Larry Page: "I Think About Our Products In Three Separate Categories"

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Google has just released its earnings statements for Larry Page’s first quarter as CEO, to positive results, namely that Google set a revenue record at $9.03 billion for the quarter ended June 30, 2011.

Page began the earnings call outlining the “substantially increased velocity” of his product-focused management team which has accomplished “a lot in 3 months” Page said. No kidding. He glowed over Google+’s encouraging numbers, with over one billion items shared a day, and over 10 million users.

Perhaps to reassure shareholders on the viability of these new products and token experiments like self-driving cars, Page mused on the value of innovation, “When we started doing search people thought we were crazy,” he said. Page then essentially separated Google products into three categories:

1) Search ads and ad products.

2) Products with high consumer success like YouTube, Android, and Chrome.

3) New products like Google+ and Google’s local and Offers efforts.

“We’re only at 1% of what is possible,” Page said. After asking rhetorically how these services will be monetized, Page explained that the toggling between the three is a precarious balance between short term and long term, with the eventual goal of creating services that people “use twice a day, like a toothbrush.”

“We’re careful stewards of shareholder money,” he said.

His notes, below:

We have tremendous new businesses being viewed as “crazy.” Android: We actually have a new metric to report of 550,000 Android Devices activated a day! That’s a HUGE number even by Google’s standards. Chrome: It’s the fastest growing browser. With over 160 million users. People rightly ask how we will monetize these businesses?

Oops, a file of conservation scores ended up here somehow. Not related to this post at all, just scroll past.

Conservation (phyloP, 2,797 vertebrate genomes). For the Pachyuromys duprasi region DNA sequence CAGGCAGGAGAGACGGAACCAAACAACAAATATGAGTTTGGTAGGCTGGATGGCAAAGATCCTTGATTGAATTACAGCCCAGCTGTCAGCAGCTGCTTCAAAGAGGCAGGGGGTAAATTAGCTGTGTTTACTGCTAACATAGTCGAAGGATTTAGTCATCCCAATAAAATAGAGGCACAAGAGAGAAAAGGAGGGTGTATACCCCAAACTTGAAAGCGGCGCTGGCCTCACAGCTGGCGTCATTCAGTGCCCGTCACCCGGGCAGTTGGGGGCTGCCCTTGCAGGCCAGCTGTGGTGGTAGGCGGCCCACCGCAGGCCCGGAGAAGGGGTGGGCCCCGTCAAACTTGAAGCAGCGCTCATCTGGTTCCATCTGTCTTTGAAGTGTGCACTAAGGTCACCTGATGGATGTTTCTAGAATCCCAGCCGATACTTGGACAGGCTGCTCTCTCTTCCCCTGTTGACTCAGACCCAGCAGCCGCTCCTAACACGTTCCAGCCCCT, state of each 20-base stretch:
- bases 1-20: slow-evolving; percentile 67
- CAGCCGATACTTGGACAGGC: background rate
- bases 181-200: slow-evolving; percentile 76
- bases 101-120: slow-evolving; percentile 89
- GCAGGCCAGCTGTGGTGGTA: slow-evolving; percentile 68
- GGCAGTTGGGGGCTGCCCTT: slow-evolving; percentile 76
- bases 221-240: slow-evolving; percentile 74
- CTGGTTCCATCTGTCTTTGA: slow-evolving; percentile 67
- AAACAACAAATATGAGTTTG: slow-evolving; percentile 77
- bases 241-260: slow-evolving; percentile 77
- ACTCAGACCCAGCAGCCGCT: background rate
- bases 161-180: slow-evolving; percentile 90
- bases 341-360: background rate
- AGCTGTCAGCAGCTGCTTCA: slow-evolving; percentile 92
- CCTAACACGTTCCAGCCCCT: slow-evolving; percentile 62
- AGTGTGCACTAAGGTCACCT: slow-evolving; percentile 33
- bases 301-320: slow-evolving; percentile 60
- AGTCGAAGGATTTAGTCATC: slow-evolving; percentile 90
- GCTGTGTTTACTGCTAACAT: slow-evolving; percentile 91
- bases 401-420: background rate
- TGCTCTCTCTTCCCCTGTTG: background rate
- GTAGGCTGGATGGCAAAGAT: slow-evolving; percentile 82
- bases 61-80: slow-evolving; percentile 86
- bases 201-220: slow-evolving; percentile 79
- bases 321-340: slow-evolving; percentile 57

And of course I understand the need to balance the short term with the longer term needs because our revenues and growth serve as the engine that funds our innovation. But our emerging high usage products can generate huge new businesses for Google in the long run, just like search. And we have tons of experience monetizing successful products over time. Well run technology businesses with tremendous consumer usage make a lot of money over the long term.

I think about our products in three separate categories … First, there is search and our ads products, the core driver of revenue for the company. Nikesh and Susan are going to talk more about ads later in the call. Next, we have products that are enjoying high consumer success–YouTube, Android and Chrome. We are investing in these in order to optimize their long-term success. Then we have our new products–Google+ and Commerce and Local. We are are investing in them to drive innovation and adoption.

Overall, we are focused on long term absolute profit and growth, as we have always been–and I will continue the tight financial management we have had in the last two years, even as we are making significant investments in our future.